There is so much more in Toronto to do than what we did; we'll have to plan a trip back someday. We got back to the condo at a suitably late hour.


Friday

Friday was a hang out and start to pack day. We drove around a bit, went to the outdoor pool for the last time, and tried to eat all the food that was left.


Saturday

We got out in good time and began the three hour drive to Niagara Falls. I didn't tell the girls what we were going to, so when they saw it for the first time, they were suitably impressed. Lise had never seen them before, and she enjoyed it also. The best views are from the Canadian side. We parked near the Canadian Falls and walked around a bit and ate lunch at the place there. It was a very hot day (as had been the previously three days), and 3/4 of the crew didn't feel like walking too much. So we drove up to the Floral Clock, had an ice cream, and looked for the way back to the US. Getting back in was easy too - let's see your ID, where were you, what are you bringing back in.

We drove to the American city of Niagara Falls, and there's quite a difference from the Canadian side. Most things are run down or never got off the ground. It's nicest right around the Falls state park. We took the Maid of the Mist boat ride from there. The American side is where to catch the ride. The Canadian boats are bigger and not as nice and the wait in line is much longer. We walked in, took the elevator down, and walked right on to the boat. The American boats also get just a little bit closer to the falls. Everyone got appropriately wet, and the girls loved it. At one point, I looked to the left and right and saw both sides of the Horseshoe Falls. It was quite impressive.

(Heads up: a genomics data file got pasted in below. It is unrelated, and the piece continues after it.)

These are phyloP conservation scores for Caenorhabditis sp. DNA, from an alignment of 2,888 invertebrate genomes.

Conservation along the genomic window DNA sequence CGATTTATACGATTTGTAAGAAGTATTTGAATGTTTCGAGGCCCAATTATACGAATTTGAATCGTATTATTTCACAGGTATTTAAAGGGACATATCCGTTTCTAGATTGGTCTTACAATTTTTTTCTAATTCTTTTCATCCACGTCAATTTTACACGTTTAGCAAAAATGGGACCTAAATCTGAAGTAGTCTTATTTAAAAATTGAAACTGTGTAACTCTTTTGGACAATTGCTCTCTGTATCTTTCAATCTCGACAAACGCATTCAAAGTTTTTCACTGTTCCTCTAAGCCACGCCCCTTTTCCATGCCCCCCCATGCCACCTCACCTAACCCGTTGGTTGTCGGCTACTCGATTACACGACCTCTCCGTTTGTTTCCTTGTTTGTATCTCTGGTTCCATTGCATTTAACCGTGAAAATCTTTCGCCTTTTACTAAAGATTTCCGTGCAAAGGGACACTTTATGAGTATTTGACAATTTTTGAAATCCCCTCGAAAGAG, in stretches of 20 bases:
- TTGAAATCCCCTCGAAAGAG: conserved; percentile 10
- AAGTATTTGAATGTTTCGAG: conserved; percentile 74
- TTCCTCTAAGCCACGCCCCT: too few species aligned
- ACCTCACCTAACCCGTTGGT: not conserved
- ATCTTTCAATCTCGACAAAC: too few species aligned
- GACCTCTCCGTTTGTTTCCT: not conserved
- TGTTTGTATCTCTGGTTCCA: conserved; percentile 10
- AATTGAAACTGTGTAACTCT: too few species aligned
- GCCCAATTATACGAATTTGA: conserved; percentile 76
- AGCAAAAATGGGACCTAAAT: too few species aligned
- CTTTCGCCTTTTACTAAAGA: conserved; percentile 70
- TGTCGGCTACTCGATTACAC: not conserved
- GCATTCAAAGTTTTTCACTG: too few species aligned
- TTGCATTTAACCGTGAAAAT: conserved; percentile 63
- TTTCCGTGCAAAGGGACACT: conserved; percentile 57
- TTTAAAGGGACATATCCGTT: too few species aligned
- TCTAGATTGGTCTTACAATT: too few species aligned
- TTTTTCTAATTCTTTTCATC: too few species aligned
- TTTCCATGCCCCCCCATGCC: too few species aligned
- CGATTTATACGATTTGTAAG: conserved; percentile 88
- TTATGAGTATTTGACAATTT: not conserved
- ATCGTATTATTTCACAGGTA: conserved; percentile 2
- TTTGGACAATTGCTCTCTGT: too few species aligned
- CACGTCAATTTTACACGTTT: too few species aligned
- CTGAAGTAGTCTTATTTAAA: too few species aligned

We left the Falls area and started heading for our hotel, stopping for supper at a family restaurant in NY that served good Greek food.


Sunday

We drove about 45 minutes to Erie and attended church where we have been many times before. It's to the point that people that I sort of recognize say to us "my how the girls have grown." After the service, we had lunch with our friends the Dunsworths at their house. Ray made burgers and hotdogs. They have five children, and one is a few months older than the girls. They all had fun.

We arrived back home about 6:15 from Erie, had subs that we picked up on the way, unpacked, and went to bed.

There's probably things that I forgot, like dealing with the money. At times we had pockets full of loonies and toonies. There's also lots that we didn't do. But that leaves the possibility open for a return trip. Wasaga Beach, near Collingwood, is supposed to be the longest stretch of unbroken freshwater beach in the world (13 miles). There's more to do in Toronto (including a place called the Frank Castle), and more to do in Niagara Falls (like walking behind the falls). Maybe someday, as E. would say.

That's all for now. Pictures will come.

~ Byron

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Outdoor Computing

Sunday, August 14, 2005 @ 08:49 PM

I wish I had a decent microphone - better than the little one built into an IBM laptop.

Then I'd be able to get a good recording of what I'm hearing right now.

Every year in August, we get what I call the "summer bugs." It's how I know it's August. We have crickets, and I suppose there's grasshoppers and locusts and who knows what else out here. Some chirp, some give off a constant hum. If you sit and think about it and listen long enough, it's enough to drive you crazy.

I have the laptop from work, a good battery, and we have a wireless router. So after the girls were put to bed, I came out to the yard to clean up the goodies they left lying around (play yard tools and a beach ball), and I brought my laptop with me.

Right now, it's mostly dark. The sun went down about half an hour ago, and the cloudy sky still has a light grayish hue. I can make out the outline of trees against the sky, but I can barely see across the yard. It was humid today, and that seems to bring out the fireflies more. Or lightning bugs, if you prefer. And here I am with a computer, sitting in a lounge chair, enjoying all the noise.

Ah - technology! Ah - country!

Tomorrow, I will really find out what it means to get the bugs out of my computer.

- Byron

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New Story Added

Wednesday, July 20, 2005 @ 09:48 PM

One new story has been added to the stories page.

- Byron

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Yes, we're still here

Wednesday, July 20, 2005 @ 09:39 PM

It's time to start a new set. The earlier posts are still available as archives.

- Byron

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Last Updated on 7/20/2005